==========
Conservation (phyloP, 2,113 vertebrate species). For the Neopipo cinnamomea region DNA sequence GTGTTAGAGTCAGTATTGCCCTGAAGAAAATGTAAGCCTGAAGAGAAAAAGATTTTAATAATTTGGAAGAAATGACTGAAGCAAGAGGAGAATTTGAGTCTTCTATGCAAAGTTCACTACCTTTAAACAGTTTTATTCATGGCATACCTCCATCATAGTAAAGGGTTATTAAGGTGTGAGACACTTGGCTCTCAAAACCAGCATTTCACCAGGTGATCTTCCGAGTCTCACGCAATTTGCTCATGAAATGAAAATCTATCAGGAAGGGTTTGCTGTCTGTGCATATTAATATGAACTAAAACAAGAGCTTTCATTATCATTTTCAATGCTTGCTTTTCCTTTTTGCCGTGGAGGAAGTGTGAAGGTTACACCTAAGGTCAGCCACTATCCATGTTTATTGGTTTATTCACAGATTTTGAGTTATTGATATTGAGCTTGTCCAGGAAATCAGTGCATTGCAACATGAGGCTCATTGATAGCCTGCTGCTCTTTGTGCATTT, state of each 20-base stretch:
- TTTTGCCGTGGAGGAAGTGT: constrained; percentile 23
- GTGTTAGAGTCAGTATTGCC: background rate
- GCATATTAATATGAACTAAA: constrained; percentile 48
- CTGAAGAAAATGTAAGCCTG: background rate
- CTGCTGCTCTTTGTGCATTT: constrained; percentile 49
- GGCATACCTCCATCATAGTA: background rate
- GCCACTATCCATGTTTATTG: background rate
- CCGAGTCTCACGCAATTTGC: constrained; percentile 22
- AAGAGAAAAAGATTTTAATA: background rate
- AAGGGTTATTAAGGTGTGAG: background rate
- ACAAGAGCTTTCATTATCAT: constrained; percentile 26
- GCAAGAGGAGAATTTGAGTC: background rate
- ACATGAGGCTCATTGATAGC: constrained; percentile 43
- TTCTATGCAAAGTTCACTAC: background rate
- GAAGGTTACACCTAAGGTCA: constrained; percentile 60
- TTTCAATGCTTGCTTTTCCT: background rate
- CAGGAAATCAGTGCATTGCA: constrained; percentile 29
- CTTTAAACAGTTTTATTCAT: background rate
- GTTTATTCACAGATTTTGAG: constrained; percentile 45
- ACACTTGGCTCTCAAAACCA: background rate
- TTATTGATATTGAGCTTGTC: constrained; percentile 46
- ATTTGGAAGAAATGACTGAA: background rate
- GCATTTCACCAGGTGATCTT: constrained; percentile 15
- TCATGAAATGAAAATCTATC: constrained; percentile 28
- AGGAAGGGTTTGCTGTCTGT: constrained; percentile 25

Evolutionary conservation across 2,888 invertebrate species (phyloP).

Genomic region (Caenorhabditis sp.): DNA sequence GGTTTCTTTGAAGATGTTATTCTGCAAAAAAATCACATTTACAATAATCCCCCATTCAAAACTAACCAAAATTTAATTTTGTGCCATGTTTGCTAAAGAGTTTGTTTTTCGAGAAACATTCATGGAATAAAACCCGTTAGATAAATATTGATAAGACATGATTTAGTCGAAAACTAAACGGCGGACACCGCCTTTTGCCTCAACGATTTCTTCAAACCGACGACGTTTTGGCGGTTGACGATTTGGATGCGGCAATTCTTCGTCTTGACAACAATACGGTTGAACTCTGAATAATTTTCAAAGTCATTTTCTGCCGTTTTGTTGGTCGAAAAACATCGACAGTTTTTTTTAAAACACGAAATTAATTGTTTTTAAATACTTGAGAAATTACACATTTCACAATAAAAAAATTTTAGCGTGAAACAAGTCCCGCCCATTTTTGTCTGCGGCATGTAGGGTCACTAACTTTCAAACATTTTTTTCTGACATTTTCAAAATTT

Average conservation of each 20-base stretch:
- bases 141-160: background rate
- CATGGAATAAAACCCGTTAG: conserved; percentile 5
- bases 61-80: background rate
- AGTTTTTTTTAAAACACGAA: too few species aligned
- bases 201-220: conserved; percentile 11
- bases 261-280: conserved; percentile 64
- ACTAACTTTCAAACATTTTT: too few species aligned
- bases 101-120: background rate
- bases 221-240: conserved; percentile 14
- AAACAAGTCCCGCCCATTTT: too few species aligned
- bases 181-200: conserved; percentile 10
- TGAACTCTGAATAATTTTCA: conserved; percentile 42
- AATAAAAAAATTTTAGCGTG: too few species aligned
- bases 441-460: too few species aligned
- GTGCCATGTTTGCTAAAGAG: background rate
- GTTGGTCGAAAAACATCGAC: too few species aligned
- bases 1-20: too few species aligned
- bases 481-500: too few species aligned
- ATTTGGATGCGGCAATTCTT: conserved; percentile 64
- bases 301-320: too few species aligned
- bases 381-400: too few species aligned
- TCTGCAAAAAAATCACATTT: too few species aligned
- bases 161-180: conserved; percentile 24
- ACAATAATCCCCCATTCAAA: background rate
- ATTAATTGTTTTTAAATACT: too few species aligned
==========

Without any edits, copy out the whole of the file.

Conservation (phyloP, 2,113 vertebrate species). For the Neopipo cinnamomea region DNA sequence GTGTTAGAGTCAGTATTGCCCTGAAGAAAATGTAAGCCTGAAGAGAAAAAGATTTTAATAATTTGGAAGAAATGACTGAAGCAAGAGGAGAATTTGAGTCTTCTATGCAAAGTTCACTACCTTTAAACAGTTTTATTCATGGCATACCTCCATCATAGTAAAGGGTTATTAAGGTGTGAGACACTTGGCTCTCAAAACCAGCATTTCACCAGGTGATCTTCCGAGTCTCACGCAATTTGCTCATGAAATGAAAATCTATCAGGAAGGGTTTGCTGTCTGTGCATATTAATATGAACTAAAACAAGAGCTTTCATTATCATTTTCAATGCTTGCTTTTCCTTTTTGCCGTGGAGGAAGTGTGAAGGTTACACCTAAGGTCAGCCACTATCCATGTTTATTGGTTTATTCACAGATTTTGAGTTATTGATATTGAGCTTGTCCAGGAAATCAGTGCATTGCAACATGAGGCTCATTGATAGCCTGCTGCTCTTTGTGCATTT, state of each 20-base stretch:
- TTTTGCCGTGGAGGAAGTGT: constrained; percentile 23
- GTGTTAGAGTCAGTATTGCC: background rate
- GCATATTAATATGAACTAAA: constrained; percentile 48
- CTGAAGAAAATGTAAGCCTG: background rate
- CTGCTGCTCTTTGTGCATTT: constrained; percentile 49
- GGCATACCTCCATCATAGTA: background rate
- GCCACTATCCATGTTTATTG: background rate
- CCGAGTCTCACGCAATTTGC: constrained; percentile 22
- AAGAGAAAAAGATTTTAATA: background rate
- AAGGGTTATTAAGGTGTGAG: background rate
- ACAAGAGCTTTCATTATCAT: constrained; percentile 26
- GCAAGAGGAGAATTTGAGTC: background rate
- ACATGAGGCTCATTGATAGC: constrained; percentile 43
- TTCTATGCAAAGTTCACTAC: background rate
- GAAGGTTACACCTAAGGTCA: constrained; percentile 60
- TTTCAATGCTTGCTTTTCCT: background rate
- CAGGAAATCAGTGCATTGCA: constrained; percentile 29
- CTTTAAACAGTTTTATTCAT: background rate
- GTTTATTCACAGATTTTGAG: constrained; percentile 45
- ACACTTGGCTCTCAAAACCA: background rate
- TTATTGATATTGAGCTTGTC: constrained; percentile 46
- ATTTGGAAGAAATGACTGAA: background rate
- GCATTTCACCAGGTGATCTT: constrained; percentile 15
- TCATGAAATGAAAATCTATC: constrained; percentile 28
- AGGAAGGGTTTGCTGTCTGT: constrained; percentile 25

Evolutionary conservation across 2,888 invertebrate species (phyloP).

Genomic region (Caenorhabditis sp.): DNA sequence GGTTTCTTTGAAGATGTTATTCTGCAAAAAAATCACATTTACAATAATCCCCCATTCAAAACTAACCAAAATTTAATTTTGTGCCATGTTTGCTAAAGAGTTTGTTTTTCGAGAAACATTCATGGAATAAAACCCGTTAGATAAATATTGATAAGACATGATTTAGTCGAAAACTAAACGGCGGACACCGCCTTTTGCCTCAACGATTTCTTCAAACCGACGACGTTTTGGCGGTTGACGATTTGGATGCGGCAATTCTTCGTCTTGACAACAATACGGTTGAACTCTGAATAATTTTCAAAGTCATTTTCTGCCGTTTTGTTGGTCGAAAAACATCGACAGTTTTTTTTAAAACACGAAATTAATTGTTTTTAAATACTTGAGAAATTACACATTTCACAATAAAAAAATTTTAGCGTGAAACAAGTCCCGCCCATTTTTGTCTGCGGCATGTAGGGTCACTAACTTTCAAACATTTTTTTCTGACATTTTCAAAATTT

Average conservation of each 20-base stretch:
- bases 141-160: background rate
- CATGGAATAAAACCCGTTAG: conserved; percentile 5
- bases 61-80: background rate
- AGTTTTTTTTAAAACACGAA: too few species aligned
- bases 201-220: conserved; percentile 11
- bases 261-280: conserved; percentile 64
- ACTAACTTTCAAACATTTTT: too few species aligned
- bases 101-120: background rate
- bases 221-240: conserved; percentile 14
- AAACAAGTCCCGCCCATTTT: too few species aligned
- bases 181-200: conserved; percentile 10
- TGAACTCTGAATAATTTTCA: conserved; percentile 42
- AATAAAAAAATTTTAGCGTG: too few species aligned
- bases 441-460: too few species aligned
- GTGCCATGTTTGCTAAAGAG: background rate
- GTTGGTCGAAAAACATCGAC: too few species aligned
- bases 1-20: too few species aligned
- bases 481-500: too few species aligned
- ATTTGGATGCGGCAATTCTT: conserved; percentile 64
- bases 301-320: too few species aligned
- bases 381-400: too few species aligned
- TCTGCAAAAAAATCACATTT: too few species aligned
- bases 161-180: conserved; percentile 24
- ACAATAATCCCCCATTCAAA: background rate
- ATTAATTGTTTTTAAATACT: too few species aligned